Private 5G network KPIs and management SLAs – who wants what from industrial 5G
US-based Federated Wireless has watched at close quarters as US enterprises have piled into the CBRS band to deploy private LTE and 5G networks. Here, Deepak Das, in the company’s CTO office, describes the unfolding landscape, as enterprises put cellular to work in the utilities, manufacturing, cities, and education sectors, as well as in local and federal government. He tells how these sectors are making various demands on network performance, in the form of key performance indicators (KPIs) set out in design contracts and service level agreements (SLAs) for network management.
Who do industrial enterprises want to design, build, and manage their private 4G / 5G networks?
In general, we think there is some preference for vendor-agnostic management providers – someone like Federated or other system integrators. But different customer segments have different approaches. Big utilities prefer to own and manage their own networks, for example. They work with system integrators or vendors, like (US-based distributor) Tessco Technologies, for example, to build and deploy, but they want the network reins in their own hands. Big utilities want to own at least tier-one management of their private cellular networks.
Large enterprises who do not know much about CBRS and cellular may initially choose to work with a company like Federated for the build / deploy / management phases of their private 4G/5G installations. Longer term, however, they will also likely learn and take the reins themselves. These customers may arrive at some hybrid model, where they are open to someone like Federated managing specific aspects of their private networks. Big enterprises will eventually own tier-one management, like utilities.
Then there is a category of customers like fast-serve restaurant chains that don’t want to deal with any of it and would prefer a fully managed service. They will hand tier one / two management to someone else. But they are price-sensitive, so the price per radio and managed service cost will have to be lean. By contrast, security conscious enterprises like large e-commerce providers and social media giants will most likely want to manage their own networks. They have deep pockets to fund the learning and even some custom development by companies like Federated. But they will want to own and manage their own networks – tier-one, and even tier-two; they will only go to vendors for tier-three management.
In the state, local government and education (SLED) space, we are seeing requests to mix-and-match – to get a package of different services from different folks, and turn to trusted system integrators for management. McAllen Texas, which is running its own network, is the exception and not the rule. In federal government, the trend in the early 5G innovation phase is to ask for a ‘prime’ to fully design, deploy and manage the network. A good example of this is Federated Wireless priming the private 5G testbed for the US Department of Defense’s 5G Smart Warehouse project at the Marine Corp Logistics base Albany.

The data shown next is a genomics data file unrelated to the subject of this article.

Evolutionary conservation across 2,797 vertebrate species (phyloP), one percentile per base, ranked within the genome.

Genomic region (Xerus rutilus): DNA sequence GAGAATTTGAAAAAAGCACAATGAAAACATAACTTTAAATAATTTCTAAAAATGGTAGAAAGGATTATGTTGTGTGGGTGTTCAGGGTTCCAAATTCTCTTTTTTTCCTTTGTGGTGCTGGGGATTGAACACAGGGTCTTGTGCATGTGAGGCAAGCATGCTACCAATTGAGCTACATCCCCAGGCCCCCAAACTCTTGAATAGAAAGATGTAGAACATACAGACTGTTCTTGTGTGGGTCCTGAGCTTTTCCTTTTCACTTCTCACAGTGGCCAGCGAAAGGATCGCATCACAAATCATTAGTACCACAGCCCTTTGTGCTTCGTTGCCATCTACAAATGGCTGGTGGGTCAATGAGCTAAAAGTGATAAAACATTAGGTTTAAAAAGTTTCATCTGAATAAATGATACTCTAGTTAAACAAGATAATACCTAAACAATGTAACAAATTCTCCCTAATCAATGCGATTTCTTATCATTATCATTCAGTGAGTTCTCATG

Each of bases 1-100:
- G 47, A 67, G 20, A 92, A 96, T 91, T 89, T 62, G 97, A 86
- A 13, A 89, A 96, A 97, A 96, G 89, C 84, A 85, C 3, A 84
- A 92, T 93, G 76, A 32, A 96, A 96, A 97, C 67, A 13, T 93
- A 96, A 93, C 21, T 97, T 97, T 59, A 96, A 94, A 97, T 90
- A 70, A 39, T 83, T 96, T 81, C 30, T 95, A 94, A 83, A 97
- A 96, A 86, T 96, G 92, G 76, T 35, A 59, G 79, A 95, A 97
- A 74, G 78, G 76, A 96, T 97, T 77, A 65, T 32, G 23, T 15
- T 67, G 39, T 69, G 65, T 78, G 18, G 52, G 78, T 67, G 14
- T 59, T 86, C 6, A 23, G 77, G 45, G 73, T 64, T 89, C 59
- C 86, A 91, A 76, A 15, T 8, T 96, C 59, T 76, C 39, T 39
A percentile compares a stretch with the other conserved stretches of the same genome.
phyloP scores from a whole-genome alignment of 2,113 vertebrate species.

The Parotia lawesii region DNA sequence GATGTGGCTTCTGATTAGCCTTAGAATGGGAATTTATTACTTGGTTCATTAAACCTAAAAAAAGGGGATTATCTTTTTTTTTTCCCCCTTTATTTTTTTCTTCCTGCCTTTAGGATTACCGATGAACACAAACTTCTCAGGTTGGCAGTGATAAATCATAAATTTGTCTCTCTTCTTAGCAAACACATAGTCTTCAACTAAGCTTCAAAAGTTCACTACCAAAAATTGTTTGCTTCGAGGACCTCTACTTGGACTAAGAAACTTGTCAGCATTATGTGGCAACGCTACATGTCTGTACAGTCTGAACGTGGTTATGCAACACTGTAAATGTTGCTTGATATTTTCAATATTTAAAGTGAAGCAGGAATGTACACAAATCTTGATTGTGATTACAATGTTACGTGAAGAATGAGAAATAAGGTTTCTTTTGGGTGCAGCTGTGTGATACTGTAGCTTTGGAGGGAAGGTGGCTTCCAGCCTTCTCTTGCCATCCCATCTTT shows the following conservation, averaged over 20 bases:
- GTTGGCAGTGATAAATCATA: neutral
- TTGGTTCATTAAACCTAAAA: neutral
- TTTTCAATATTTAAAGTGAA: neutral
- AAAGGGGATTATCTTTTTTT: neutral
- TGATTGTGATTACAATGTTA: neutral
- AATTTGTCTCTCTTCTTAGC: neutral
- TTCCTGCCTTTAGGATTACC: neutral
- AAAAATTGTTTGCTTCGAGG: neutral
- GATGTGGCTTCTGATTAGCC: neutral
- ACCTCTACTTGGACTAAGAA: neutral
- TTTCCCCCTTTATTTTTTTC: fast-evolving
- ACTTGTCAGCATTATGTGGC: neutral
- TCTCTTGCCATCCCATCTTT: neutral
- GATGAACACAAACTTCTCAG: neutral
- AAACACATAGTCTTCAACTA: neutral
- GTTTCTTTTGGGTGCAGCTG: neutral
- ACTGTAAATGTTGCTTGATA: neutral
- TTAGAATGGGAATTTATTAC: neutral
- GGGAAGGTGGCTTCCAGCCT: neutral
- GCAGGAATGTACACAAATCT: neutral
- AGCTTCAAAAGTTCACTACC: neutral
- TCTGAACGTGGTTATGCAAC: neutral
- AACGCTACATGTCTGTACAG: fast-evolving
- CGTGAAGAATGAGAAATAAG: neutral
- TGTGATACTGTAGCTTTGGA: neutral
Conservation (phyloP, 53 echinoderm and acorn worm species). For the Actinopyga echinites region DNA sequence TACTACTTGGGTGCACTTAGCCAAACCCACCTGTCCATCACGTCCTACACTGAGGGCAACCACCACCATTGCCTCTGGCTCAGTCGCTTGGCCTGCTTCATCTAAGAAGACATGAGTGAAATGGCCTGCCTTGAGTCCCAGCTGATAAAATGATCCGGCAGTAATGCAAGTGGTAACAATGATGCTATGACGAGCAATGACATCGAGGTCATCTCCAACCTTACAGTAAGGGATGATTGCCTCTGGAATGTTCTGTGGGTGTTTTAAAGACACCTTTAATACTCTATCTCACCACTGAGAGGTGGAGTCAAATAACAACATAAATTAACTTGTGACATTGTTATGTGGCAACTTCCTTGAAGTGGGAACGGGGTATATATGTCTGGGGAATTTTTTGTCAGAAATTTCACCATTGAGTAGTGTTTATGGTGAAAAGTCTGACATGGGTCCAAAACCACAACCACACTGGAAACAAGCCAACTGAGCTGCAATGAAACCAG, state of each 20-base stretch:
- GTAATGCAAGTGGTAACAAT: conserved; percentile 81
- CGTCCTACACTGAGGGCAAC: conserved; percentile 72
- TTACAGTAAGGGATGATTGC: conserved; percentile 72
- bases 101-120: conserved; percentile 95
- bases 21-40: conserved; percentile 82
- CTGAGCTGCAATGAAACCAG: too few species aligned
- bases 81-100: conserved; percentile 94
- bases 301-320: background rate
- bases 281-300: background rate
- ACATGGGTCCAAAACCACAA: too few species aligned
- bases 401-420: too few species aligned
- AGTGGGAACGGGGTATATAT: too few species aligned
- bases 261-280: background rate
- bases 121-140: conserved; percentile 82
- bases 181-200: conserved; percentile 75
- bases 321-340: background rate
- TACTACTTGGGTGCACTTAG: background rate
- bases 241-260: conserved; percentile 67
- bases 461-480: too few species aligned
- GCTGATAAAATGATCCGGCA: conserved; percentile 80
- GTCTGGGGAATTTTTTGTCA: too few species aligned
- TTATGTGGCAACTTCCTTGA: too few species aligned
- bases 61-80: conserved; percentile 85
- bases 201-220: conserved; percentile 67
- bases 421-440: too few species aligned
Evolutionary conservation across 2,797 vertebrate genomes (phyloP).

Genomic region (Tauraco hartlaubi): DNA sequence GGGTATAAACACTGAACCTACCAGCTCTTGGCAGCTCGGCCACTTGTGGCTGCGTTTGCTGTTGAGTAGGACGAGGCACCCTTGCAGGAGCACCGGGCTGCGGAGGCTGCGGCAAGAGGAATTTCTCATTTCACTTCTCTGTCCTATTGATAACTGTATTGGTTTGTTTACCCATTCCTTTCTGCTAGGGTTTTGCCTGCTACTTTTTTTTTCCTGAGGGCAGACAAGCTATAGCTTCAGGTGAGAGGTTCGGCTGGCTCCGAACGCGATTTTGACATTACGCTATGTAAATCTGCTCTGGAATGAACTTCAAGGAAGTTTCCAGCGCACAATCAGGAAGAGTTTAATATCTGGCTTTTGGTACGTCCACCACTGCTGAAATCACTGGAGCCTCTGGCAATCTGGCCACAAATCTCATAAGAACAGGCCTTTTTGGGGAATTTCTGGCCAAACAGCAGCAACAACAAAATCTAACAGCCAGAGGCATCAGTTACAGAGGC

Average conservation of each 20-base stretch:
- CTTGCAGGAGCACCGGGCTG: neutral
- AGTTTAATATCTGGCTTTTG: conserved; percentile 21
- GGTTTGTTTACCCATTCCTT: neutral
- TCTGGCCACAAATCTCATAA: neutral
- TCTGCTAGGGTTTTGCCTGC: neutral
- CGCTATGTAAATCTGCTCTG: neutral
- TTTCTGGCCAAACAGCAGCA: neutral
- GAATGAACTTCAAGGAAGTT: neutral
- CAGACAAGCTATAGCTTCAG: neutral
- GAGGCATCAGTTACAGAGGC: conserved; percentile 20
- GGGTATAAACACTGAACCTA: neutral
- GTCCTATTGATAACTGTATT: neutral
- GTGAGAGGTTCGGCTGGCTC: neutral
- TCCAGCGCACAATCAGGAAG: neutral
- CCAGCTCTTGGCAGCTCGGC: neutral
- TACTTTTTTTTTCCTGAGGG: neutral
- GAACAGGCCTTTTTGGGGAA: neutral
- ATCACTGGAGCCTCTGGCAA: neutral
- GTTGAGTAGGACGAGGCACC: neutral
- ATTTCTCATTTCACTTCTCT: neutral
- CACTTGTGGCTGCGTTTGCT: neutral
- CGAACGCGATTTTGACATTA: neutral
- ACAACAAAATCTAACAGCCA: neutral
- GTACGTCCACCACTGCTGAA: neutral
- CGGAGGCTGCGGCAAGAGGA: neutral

What percentage of enterprises / what types of enterprises want to hand first- / second-line management of private 4G / 5G to others in the ecosystem? Answer for traditional mobile operators, traditional network vendors, core network providers, systems integrators, others?
What do network management SLAs look like for private LTE and 5G in Industry 4.0? Does it depend on the use case? And how many use cases, presently, require critical SLAs – and how many are either connectivity upgrades of existing use cases (where Wi-Fi hasn’t worked, for example) or non-critical use cases that do not make high demands in terms of network management KPIs?
SLAs will have to be measurable and exceed what incumbent Wi-Fi technology offers in terms of reliability and uptime. But it does depend on the use case. We see close alignment between the performance, coverage, and control needs for mission critical industrial IoT applications – with demonstrable KPIs and the choice of private 4G or 5G over Wi-Fi. Customers are looking for private networks to address pain points they can’t fix with Wi-Fi or public cellular networks – local control, reliability without interference, coverage over complex areas (like warehouses, campuses, outdoor energy fields), true security, and low latency.
What are the key performance metrics for Industry 4.0 that LTE and 5G promises / delivers – now and in future?
Private 4G delivers a more contention-free user experience than Wi-Fi, and in some cases meets better latency requirements. But it does not win over Wi-Fi sheerly for speeds, in the eyes of the customers. Private 5G promises to deliver better speeds and ultra-low latency to allow more advanced use cases like industrial AR and VR, and video analytics, and robotics. Eventually, it will enable more secure partitioned usage of networks through network slicing.
What network performance KPIs and network management SLAs do key Industry 4.0 use cases demand?
It depends on use cases, again. But generally, robotics is about latency; video analytics is about bandwidth; industrial AR and VR, and things like telemedicine surgery require wide bandwidth and also low latencies; massive sensor networks hinge on the number of connections, and on battery life; and difficult radio frequency environments like warehouses with metal shelves, and such like, are all about coverage.
Look out for the upcoming Enterprise IoT Insights report and webinar on industrial 5G SLAs. The webinar broadcasts on Wednesday March 24, featuring ABI Research, EXFO, Metaswitch (Microsoft), VoltDB, and Zeetta Networks; registration is open here. The report will follow the webinar, early in April.